Introduction Previous published research from our laboratory has demonstrated a clinically significant effect for heart rate variability biofeedback on asthma clinical condition. In an NIH-supported trial just completed, however, the investigators found that, among unmedicated patients with mild or moderate asthma, the effects were no greater than for most placebos found in the literature. Significant effects were found in reducing anxiety and depression, even among a population that was selected neither for clinical anxiety or depression. There is considerable evidence from the literature that negative affect is common in asthma, and that it may interact with asthma. Anxiety is often accompanied by hyperventilation, as is asthma, and hyperventilation can exacerbate asthma, by increasing exposure to in air that is colder drier than the lung (body temperature at 100% humidity). Indeed some of the asthma symptoms affecting quality of life are associated with hyperventilation, which may partially be stimulated by anxiety, and partially by increased airway resistance, which increases respiratory drive. Thus asthma processes can increase anxiety (through symptoms associated with hyperventilation), just as anxiety can exacerbate asthma (through hyperventilation). Additionally, autonomic hyperreactivity, which is common in anxiety, may produce parasympathetic hyperreactivity that may cause bronchoconstriction. There is considerable evidence that heart rate variability (HRVB) biofeedback ameliorates anxiety, just as it does asthma, so the combined effect may prove particularly beneficial to people with the comorbid condition. The investigators therefore propose a pilot study to test the effect of HRVB on an asthma population that is clinically anxious. Another consistent effect of HRVB is on ameliorating depression. There is a good physiological rationale for using HRVB to treat negative affect and depression, stemming from anatomical evidence for connections between the site of HRVB effects on the baroreflex (mediated through nucleus tractus solitarius) and brain centers involved in negative emotion, particularly the insula and amygdala. Depression also is highly prevalent among asthma patients, and depressed patients often have poor health care behavior, and this may worsen asthma condition. Depressive symptoms also are associated with bronchoconstriction in asthma. Anxiety and depression are frequently comorbid, with some overlapping symptoms, so many anxiety patients will be expected to also show signs of clinical depression. Also, it is possible that HRVB may improve by making asthma medication more available to the lungs, through deep breathing. Therefore asthma medication will not be restricted in this study, but medication intake will be monitored as one outcome measure. Similarly medication for anxiety or depression also will not be controlled, but daily intake and changes in medications will be monitored. Additionally patients with all levels of asthma severity will be studied, as long as they continue to be symptomatic. It is possible that, in a previous study, restricting inclusion to patients only with very mild asthma may have contributed to a floor effect that obscured biofeedback effects. In this study the investigators will use the same HRVB protocol as used in previous studies. The control group will be a waiting list control, who will be given a post-assessment at three months, and then given the treatment protocol, in a crossover design. Study Duration: 6 months Subject Recruitment and Selection: Twenty patients will be recruited for this study, 10 for the treatment group and 10 for the control group. Subjects will be recruited from media advertisements, physician referrals, and from letters (approved by the Institutional Review Board) sent by physicians to their asthma patients inviting them to participate in the study. At the physicians' request, study personnel may assist the office in preparing mailings. The investigators also will work with a large behavioral healthcare organization, University Behavioral Healthcare (UBHC), which also provides primary care to patients treated there. UBHC will provide a list of patients with diagnoses including asthma and one of the anxiety disorders. The investigators will contact the patient's physician or therapist, and ask the provider to give a recruitment brochure to the patient, inviting the patient to call the study. Methods The study will take place over a course of six months. Screening and run-in. At the first session, patients will first be consented. Then they will be given an interview to determine medical and psychiatric history, and will be given the Asthma Control Test and the Beck Anxiety Inventory. They also will be given a peak flow meter, trained to take a reliable measure with it, and instructed in completing the daily diary. Patients who are unable to follow these procedures by the following session (about 1-2 weeks later, the first psychophysiological test session, as described below) will be screened out. Patients will be administered the Asthma Quality of Life questionnaire for standardized situations, Asthma Control Test, the Beck Depression Inventory and the Beck Anxiety Inventory. The Marlowe-Crowne Social Desirability Scale also will be administered in the pretest session, as this test is known to predict the correlation between symptoms self report and psychophysiological indicators, as well as stress-related asthma symptomatology. First three month treatment phase: Treatment and control procedures will take place in the first three months, The three months of treatment will consist of 5 biweekly treatment sessions, and 2 measurement sessions (with a third session for patients in the control group after they receive treatment). In the control condition, patients will be asked to send daily questionnaires (and be given reminder calls) every two weeks). They will be provided with stamped addressed envelopes. The treatment sessions will be an hour long each and the measurement sessions will be 2 hours long. Second three-month treatment phase: Following the post-test psychophysiological test session, subjects in the control condition will be given three months of treatment, as above, and patients initially assigned to the Treatment group will receive the same procedure as control group subjects in the initial phase. Home practice: Subjects will be asked to do paced breathing at their resonance frequency (approximately 6 breaths/min) for 20 min twice daily after the first session of treatment. Subjects who find this procedure difficult will be lent a biofeedback machine for home practice. Psychophysiological testing sessions Psychophysiological testing sessions will take place before the first treatment session (or waiting list period), and after the last treatment session (or waiting list period) in both phases of the study. Thus three testing sessions will be given. Questionnaires: In the second and third testing sessions, the same questionnaires given at the screening session will be readministered. A pulmonary function test will be performed using standard spirometry (Three forced expiratory maneuvers from maximal vital capacity). Sensors will then be affixed to measure heart rate (from the wrists), respiration (a strain gauge around the waist), finger pulse volume (from a plethysmograph attached to the middle finger of the nondominant hand), and palmar skin conductance (from electrodes pasted to the forefinger and thenar eminence of the nondominant hand). Exhaled carbon dioxide will be collected from a nasal cannula to measure hyperventilation symptoms, which are targeted by HRVB, and which are common in asthma. After sensors are attached, 5-min baseline period will take place in which patients will do a 'plain vanilla task' (looking at a series of colored rectangles, counting the number of a particular color), followed by 5 minutes of HRV biofeedback or uninstructed relaxation (for the control group), followed by another baseline. After each 5-min period, three minutes of testing will be done using a forced oscillation pneumograph, followed by spirometry (the standard 3-puff procedure). This instrument involves playing sound waves into the mouth, and measuring sounds bounced back from the lung. Because the canulas are sometimes mildly uncomfortable, the 5-min baseline and biofeedback (or relaxation) periods will be given twice, once with the measure of end tidal carbon dioxide (CO2) and once without. Testing sessions will be performed after a 6-hour albuterol withhold. If a patient experiences an exacerbation of asthma symptoms, the patient will be instructed to take medication as usual, and the session will be rescheduled. Pulmonary function measures (impulse oscillometry and spirometry) will be taken using a Jaeger 'IOS (Impulse Oscillometry System) Masterscreen' unit after each 5-min assessment period. Other psychophysiological measures will be taken using a J&J Engineering C2+, which will output electrocardiogram (EKG) data at 1000 samples/sec for later analysis using a program called 'WinCPRS'. Daily measures Patients will be asked to provide a daily symptom diary and twice daily peak flow readings (morning upon arising and evening prior to retiring) Randomization A stratified randomization protocol will be used, with three criteria: gender, age (older or younger than 40, the age where HRV tends to abruptly decrease), and asthma control (percent expected on the basis of normative data of the amount of air exhaled in the first second of a forced expiratory maneuver from maximal vital capacity (FEV1). Statistical treatment A mixed models repeated measures analysis will be done on all measures with Treatment as a between-groups measure and Session (and Task for physiological measures after the three tasks in the physiological testing sessions).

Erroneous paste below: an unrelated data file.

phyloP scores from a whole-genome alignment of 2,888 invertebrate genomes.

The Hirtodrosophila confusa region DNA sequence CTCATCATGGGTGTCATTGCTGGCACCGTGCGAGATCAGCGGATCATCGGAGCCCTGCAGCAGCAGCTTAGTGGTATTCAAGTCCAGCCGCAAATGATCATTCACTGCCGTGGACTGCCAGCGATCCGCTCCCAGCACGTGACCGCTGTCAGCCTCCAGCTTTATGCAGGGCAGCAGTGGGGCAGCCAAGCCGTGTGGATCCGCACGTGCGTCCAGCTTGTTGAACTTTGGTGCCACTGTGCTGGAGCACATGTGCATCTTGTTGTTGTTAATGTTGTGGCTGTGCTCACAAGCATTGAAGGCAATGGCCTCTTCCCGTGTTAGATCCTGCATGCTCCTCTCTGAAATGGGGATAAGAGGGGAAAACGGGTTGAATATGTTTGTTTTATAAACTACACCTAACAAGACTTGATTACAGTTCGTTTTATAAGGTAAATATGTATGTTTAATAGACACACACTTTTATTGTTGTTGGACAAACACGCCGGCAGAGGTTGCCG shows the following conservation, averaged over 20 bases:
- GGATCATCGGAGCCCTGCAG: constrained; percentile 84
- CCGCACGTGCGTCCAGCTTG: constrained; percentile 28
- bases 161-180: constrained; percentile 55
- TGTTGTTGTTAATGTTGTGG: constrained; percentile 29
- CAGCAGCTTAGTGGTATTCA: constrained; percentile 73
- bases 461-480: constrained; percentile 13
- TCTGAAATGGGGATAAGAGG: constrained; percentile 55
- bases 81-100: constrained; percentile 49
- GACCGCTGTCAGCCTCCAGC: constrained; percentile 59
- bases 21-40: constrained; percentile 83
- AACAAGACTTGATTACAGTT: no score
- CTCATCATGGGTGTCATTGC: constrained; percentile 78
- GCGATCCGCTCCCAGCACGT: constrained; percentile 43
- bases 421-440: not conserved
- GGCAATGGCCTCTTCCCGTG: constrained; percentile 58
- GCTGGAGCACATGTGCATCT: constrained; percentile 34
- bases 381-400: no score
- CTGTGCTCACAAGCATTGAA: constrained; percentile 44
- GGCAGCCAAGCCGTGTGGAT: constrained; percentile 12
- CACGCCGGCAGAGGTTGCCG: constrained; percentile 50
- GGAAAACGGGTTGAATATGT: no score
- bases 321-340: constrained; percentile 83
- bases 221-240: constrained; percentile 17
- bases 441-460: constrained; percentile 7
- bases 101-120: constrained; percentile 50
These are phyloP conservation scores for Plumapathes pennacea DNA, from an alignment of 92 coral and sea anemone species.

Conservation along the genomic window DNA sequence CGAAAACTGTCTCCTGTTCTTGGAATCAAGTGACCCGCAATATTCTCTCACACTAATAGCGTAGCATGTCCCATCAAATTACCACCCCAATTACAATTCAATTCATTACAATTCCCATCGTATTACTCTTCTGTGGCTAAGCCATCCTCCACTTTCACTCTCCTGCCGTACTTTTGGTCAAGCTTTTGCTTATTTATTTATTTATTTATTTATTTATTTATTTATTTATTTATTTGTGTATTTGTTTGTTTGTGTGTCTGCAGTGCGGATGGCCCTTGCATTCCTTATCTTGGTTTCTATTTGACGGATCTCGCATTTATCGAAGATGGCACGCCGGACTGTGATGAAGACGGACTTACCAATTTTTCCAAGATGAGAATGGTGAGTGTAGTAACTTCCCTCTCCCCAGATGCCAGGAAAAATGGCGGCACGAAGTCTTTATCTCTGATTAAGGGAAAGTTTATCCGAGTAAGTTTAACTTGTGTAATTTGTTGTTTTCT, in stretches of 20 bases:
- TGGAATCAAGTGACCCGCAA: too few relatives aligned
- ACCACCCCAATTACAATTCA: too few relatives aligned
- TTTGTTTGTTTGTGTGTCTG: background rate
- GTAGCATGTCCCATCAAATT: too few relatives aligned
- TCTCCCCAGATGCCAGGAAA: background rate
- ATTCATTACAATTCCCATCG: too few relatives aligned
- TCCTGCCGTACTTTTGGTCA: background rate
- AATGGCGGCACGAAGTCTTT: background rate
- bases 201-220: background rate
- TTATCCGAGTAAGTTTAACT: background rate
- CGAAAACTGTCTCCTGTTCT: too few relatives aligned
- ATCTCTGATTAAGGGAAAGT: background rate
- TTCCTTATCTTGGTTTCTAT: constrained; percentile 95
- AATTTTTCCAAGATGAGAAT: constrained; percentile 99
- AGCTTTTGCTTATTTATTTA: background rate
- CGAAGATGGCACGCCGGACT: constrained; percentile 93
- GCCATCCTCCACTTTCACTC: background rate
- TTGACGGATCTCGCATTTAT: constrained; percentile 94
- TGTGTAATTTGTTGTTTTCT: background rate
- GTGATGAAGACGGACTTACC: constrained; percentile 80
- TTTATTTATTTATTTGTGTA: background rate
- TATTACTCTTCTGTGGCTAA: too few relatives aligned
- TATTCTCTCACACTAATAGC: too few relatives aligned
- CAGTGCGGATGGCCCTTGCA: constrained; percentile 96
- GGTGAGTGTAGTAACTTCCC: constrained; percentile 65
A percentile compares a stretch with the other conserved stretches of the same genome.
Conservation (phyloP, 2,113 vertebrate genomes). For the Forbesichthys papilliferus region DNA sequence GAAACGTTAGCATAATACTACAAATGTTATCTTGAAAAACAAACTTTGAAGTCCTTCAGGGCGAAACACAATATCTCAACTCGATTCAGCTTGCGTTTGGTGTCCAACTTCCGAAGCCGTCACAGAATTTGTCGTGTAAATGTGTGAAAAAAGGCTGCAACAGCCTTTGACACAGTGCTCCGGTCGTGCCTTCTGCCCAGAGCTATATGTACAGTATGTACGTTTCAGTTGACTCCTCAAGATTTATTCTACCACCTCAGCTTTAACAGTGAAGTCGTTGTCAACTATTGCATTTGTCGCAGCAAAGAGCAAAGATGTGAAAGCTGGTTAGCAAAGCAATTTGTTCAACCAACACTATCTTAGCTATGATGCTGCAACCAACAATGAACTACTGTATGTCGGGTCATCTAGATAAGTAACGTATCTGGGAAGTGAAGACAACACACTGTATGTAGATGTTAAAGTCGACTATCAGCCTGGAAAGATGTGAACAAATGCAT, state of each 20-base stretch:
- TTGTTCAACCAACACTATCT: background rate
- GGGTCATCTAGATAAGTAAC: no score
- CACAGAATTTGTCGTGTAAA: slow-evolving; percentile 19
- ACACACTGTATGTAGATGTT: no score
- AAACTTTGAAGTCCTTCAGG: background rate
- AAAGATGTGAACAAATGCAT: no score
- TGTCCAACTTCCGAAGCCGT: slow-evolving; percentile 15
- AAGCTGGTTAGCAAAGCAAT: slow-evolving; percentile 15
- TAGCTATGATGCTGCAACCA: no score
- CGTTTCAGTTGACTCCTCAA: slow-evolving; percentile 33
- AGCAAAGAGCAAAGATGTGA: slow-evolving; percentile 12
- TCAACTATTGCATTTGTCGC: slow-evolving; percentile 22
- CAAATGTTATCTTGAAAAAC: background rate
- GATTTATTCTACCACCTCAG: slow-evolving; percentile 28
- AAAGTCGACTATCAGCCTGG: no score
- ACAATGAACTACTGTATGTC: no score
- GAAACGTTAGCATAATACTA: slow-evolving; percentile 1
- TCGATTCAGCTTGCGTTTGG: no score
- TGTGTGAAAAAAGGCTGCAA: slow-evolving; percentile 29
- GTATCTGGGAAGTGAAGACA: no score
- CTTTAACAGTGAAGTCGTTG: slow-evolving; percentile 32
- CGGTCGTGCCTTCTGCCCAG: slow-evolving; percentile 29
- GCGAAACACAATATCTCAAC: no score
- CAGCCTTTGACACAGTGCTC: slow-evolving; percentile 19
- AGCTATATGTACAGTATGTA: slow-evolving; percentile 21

18 to 75 years old